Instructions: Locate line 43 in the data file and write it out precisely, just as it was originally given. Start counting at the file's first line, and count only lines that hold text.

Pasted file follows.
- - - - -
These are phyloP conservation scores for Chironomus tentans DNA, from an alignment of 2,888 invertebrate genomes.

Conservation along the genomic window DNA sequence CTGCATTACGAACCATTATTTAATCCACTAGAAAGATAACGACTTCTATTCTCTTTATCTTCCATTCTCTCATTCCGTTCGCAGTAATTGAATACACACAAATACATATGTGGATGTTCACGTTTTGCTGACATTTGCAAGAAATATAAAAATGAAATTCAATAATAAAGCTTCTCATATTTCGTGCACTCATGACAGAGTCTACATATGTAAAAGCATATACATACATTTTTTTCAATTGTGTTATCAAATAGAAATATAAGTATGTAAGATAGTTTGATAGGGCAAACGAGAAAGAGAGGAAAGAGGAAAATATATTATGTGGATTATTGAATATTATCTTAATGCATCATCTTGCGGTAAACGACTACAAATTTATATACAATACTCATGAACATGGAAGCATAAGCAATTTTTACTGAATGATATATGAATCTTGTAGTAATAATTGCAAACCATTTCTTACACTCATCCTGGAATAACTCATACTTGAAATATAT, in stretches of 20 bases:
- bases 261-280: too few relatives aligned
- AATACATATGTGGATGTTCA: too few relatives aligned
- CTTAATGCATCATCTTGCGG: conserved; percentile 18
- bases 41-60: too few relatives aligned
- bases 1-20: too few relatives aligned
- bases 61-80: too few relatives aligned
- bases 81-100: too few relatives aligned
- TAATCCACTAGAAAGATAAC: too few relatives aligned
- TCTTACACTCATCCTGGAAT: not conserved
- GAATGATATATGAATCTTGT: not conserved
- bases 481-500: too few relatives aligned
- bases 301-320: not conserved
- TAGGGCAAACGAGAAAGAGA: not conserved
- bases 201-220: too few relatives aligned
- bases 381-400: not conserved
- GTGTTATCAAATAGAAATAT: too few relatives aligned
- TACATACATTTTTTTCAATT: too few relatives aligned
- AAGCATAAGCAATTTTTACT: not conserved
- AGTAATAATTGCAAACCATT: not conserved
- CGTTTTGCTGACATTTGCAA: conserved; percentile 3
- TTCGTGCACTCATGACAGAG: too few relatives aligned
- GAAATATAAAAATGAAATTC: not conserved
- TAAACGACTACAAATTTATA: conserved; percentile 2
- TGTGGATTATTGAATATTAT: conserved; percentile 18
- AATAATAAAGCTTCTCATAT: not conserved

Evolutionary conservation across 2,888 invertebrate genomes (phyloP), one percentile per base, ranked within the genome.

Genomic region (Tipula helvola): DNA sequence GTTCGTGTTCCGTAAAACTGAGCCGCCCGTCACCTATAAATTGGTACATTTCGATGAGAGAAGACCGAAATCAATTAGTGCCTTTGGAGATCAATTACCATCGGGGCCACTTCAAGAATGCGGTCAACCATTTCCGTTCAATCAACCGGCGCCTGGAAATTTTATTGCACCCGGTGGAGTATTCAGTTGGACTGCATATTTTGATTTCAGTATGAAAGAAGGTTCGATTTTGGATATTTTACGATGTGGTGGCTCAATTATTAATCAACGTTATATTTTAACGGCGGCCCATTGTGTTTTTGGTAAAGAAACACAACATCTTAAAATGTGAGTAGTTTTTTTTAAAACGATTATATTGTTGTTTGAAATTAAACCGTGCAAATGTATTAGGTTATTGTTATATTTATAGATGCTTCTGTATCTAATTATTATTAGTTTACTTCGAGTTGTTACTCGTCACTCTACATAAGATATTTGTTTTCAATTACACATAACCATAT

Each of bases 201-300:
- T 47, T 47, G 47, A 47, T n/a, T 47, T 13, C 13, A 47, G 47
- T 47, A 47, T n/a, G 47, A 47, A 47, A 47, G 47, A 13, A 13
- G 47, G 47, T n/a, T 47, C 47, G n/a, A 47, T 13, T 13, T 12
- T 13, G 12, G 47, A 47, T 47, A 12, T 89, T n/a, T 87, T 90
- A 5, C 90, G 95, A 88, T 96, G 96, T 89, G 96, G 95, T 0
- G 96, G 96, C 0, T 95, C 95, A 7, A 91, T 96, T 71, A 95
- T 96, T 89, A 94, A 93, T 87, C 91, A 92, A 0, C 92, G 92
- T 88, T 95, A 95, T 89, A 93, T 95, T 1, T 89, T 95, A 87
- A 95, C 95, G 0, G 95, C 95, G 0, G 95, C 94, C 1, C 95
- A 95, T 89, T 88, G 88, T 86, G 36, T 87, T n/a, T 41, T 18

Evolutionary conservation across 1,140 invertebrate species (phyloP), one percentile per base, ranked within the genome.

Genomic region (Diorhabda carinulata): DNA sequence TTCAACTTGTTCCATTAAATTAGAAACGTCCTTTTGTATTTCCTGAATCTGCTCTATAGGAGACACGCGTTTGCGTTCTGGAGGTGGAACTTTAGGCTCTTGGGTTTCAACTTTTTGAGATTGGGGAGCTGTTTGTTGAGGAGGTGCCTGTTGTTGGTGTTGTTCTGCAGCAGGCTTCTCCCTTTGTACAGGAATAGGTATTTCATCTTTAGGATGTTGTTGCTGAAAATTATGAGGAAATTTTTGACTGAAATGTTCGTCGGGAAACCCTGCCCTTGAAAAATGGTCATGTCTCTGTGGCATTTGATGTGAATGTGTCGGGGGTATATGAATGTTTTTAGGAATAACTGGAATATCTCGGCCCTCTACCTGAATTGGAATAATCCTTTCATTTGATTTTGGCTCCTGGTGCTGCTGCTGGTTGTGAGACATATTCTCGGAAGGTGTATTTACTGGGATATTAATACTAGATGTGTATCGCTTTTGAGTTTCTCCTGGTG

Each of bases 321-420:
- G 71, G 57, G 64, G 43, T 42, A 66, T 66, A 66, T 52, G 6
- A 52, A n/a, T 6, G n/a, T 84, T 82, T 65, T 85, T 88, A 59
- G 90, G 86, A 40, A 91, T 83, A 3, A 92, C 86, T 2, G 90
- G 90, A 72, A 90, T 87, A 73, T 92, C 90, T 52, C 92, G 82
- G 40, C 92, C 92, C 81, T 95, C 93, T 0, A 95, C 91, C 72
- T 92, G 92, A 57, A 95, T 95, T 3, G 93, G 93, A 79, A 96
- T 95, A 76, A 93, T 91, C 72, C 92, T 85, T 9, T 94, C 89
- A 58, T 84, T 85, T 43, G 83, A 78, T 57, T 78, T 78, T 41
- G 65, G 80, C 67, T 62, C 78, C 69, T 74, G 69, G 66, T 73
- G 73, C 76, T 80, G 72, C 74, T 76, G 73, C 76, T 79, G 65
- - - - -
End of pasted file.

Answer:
Each of bases 321-420: